The non-partisan Government Accountability Office (GAO) recently issued a report to the US senate’s Subcommittee on Social Security, Pensions, and Family Policy which highlighted how far we are from truly assisting SSI recipients who are looking to work their way out of poverty.

The report, based on records that go back to 2002 as well as some preliminary observations, provides evidence of some shockingly low work incentive usage. The hugely generous Student Earned Income Exclusion (SEIE), which will essentially protect the whole SSI check for a student working part-time, was used by less than $1.5% of transition aged youth (14-17 years of age) between 2012 and 2015. While those figures may well have increased in the past 6 years the fact remain that there was a lot of room for improvement.

With the SEIE in place for youngsters it may be less shocking that there is no record of any beneficiaries in the 14-17 age group using the Impairment Related Work Expenses (IRWE) work incentive. No more than 5 students a year engaged in the Plan to Achieve Self Support (PASS) although that may be understood in the context that the PASS is an arduous and long-term commitment to a particular work goal. One senses that there are few of us who were set on one defined career path as we dealt with the rigors of high school.

The statistics as presented show little cause for celebration for adult SSI beneficiaries, either. The report indicates that 59% of TTW participants were SSI-only beneficiaries (although a careful editing of the report may have made for a clearer reading of the finding) which shows some success. The percentage of beneficiaries who, 5 years after leaving TTW, had worked their way off SSI was double that of those who did not participate in TTW. Positive reading until it’s acknowledged that only 2% of non-TTW participants got off the SSI rolls. Further disappointment comes from the statistic, based on records for 2002 to 2018, that the average annual earnings of those who were working after TTW participation came in at $9,083 (significantly below the federal poverty rate). If that’s not bad enough, for the same period 57% of folks weren’t working at all.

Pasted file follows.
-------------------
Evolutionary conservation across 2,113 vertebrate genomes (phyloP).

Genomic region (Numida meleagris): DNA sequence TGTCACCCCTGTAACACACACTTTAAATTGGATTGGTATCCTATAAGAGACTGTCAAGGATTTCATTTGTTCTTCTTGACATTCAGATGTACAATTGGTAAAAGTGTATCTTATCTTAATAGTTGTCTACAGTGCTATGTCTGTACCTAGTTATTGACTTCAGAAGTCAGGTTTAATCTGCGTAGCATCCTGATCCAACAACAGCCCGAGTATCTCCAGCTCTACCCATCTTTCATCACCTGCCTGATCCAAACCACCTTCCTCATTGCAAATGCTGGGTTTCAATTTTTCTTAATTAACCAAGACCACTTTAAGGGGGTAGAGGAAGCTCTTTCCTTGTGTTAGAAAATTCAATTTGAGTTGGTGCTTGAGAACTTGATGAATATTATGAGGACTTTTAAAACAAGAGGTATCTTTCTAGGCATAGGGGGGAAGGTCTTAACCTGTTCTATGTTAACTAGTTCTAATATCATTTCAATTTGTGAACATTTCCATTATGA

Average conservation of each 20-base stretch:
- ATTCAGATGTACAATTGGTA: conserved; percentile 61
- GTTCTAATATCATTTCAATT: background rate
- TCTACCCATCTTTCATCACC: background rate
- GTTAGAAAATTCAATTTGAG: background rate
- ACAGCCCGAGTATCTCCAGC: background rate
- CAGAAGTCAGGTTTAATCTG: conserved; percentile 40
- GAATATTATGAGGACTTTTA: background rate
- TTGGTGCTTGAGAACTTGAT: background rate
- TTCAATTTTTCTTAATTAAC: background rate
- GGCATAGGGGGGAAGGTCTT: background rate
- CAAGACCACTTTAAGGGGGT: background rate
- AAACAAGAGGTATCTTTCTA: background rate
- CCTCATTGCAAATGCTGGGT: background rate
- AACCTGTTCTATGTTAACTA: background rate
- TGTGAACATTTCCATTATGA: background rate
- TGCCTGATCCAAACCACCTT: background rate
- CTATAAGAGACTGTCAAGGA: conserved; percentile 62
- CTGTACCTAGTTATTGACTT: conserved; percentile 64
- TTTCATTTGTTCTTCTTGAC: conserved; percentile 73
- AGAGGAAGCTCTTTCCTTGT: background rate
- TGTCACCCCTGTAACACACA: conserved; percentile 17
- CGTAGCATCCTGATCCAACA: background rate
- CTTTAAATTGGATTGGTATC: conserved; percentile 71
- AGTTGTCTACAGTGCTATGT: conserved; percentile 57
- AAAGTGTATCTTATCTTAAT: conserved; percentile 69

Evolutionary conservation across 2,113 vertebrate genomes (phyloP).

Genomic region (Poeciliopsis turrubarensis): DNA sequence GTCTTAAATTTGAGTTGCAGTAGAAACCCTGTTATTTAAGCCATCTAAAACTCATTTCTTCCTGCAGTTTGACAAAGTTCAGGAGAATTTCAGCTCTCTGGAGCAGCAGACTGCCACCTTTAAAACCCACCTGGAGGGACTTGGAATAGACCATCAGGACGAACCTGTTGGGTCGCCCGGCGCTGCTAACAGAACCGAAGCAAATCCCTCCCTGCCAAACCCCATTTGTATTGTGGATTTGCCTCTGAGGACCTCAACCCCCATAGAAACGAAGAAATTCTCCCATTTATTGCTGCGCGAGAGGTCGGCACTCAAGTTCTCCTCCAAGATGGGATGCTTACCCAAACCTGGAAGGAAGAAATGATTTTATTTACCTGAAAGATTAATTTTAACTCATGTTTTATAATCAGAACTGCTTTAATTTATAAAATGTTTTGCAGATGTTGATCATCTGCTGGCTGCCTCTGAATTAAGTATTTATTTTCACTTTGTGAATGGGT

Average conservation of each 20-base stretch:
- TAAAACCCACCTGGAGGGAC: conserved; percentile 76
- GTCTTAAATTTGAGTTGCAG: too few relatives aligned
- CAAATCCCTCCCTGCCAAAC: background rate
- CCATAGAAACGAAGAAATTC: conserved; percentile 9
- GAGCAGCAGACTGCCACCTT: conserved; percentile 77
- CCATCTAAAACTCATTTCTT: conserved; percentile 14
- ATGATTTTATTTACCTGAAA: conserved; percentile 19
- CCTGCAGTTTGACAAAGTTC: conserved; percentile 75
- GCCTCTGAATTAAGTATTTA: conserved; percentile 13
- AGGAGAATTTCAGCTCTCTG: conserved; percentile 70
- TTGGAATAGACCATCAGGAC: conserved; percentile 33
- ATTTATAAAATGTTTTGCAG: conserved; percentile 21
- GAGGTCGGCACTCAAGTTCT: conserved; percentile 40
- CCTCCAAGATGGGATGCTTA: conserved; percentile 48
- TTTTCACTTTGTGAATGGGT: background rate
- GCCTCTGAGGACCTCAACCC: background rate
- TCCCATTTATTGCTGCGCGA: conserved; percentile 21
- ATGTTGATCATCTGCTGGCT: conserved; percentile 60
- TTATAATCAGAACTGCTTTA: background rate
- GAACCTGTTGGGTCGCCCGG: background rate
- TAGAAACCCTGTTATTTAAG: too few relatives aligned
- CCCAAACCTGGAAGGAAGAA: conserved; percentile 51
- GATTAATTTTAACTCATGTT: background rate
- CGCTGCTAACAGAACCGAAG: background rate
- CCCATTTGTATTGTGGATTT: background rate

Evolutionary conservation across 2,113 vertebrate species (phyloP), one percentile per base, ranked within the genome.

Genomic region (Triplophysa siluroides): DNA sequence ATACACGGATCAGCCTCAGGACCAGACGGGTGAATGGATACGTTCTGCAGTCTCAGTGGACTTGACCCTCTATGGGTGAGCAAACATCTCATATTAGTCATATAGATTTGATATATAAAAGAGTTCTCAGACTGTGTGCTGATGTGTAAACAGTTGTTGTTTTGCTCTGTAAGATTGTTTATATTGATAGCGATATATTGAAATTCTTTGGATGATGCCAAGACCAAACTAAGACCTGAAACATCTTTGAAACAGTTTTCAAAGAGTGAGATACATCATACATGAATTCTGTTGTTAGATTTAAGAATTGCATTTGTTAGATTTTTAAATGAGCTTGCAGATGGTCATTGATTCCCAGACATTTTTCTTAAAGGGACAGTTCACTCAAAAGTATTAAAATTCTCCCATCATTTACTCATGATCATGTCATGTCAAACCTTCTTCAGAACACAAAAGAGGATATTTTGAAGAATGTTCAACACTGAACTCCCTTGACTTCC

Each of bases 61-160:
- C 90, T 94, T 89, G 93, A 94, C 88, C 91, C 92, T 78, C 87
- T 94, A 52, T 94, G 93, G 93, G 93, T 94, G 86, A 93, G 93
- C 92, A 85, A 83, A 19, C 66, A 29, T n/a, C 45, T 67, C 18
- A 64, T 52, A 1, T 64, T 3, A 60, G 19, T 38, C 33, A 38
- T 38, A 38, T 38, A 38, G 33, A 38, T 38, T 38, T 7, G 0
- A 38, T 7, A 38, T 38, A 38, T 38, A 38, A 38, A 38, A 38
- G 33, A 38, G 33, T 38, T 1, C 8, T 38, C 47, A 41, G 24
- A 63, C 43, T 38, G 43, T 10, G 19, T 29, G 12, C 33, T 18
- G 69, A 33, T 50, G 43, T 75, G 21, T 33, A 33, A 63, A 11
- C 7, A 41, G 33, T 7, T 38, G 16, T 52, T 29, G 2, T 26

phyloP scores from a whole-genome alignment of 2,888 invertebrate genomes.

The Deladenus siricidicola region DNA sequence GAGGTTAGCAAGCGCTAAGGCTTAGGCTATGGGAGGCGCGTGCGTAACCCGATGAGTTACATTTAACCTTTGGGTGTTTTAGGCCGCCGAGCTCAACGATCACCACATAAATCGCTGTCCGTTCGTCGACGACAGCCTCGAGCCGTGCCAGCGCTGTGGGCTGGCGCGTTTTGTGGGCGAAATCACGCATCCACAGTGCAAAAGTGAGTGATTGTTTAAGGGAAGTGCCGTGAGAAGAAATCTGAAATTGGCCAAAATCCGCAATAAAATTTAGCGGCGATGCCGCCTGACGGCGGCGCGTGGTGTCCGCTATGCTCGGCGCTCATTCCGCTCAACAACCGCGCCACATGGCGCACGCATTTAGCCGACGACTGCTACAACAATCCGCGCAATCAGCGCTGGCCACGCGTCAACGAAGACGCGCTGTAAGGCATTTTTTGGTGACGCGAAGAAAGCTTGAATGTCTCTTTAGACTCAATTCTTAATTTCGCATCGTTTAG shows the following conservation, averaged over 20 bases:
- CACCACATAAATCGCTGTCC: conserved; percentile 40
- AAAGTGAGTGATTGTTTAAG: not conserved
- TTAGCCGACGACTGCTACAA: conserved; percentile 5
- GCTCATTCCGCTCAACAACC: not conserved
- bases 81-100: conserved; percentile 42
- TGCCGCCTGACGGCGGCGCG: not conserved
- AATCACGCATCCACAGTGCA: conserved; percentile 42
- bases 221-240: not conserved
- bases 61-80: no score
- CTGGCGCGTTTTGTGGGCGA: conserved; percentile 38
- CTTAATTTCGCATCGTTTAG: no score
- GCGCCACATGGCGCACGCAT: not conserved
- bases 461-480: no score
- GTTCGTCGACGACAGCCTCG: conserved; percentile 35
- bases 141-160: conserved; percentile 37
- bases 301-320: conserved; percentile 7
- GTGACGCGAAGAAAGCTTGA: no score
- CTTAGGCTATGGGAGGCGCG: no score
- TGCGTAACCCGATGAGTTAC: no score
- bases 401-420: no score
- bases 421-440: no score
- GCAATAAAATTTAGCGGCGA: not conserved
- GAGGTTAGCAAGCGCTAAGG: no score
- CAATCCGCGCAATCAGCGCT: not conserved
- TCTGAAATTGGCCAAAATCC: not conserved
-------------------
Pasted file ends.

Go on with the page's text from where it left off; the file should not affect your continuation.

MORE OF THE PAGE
The report does cite some reasons for the lack of success and there are few surprises. The basic work incentive of losing a dollar in SSI for two gained in work is not incentive enough; it’s all too complicated to understand what the rules are; and then there’s the very real fear of the overpayment (this issue gets its own section in the report, and it is not shy in stating that there are on-going failings that are yet to be addressed).

While there’s no plan laid out to rectify the poverty of work incentive usage the general recommendation that changes should be made so that work is seen as the sensible financial option rather than a risky venture is one that few of us would disagree with.

To read the highlights of the report you can go here: GAO-21-105419, SUPPLEMENTAL SECURITY INCOME: SSA Faces Ongoing Challenges with Work Incentives and Improper Payments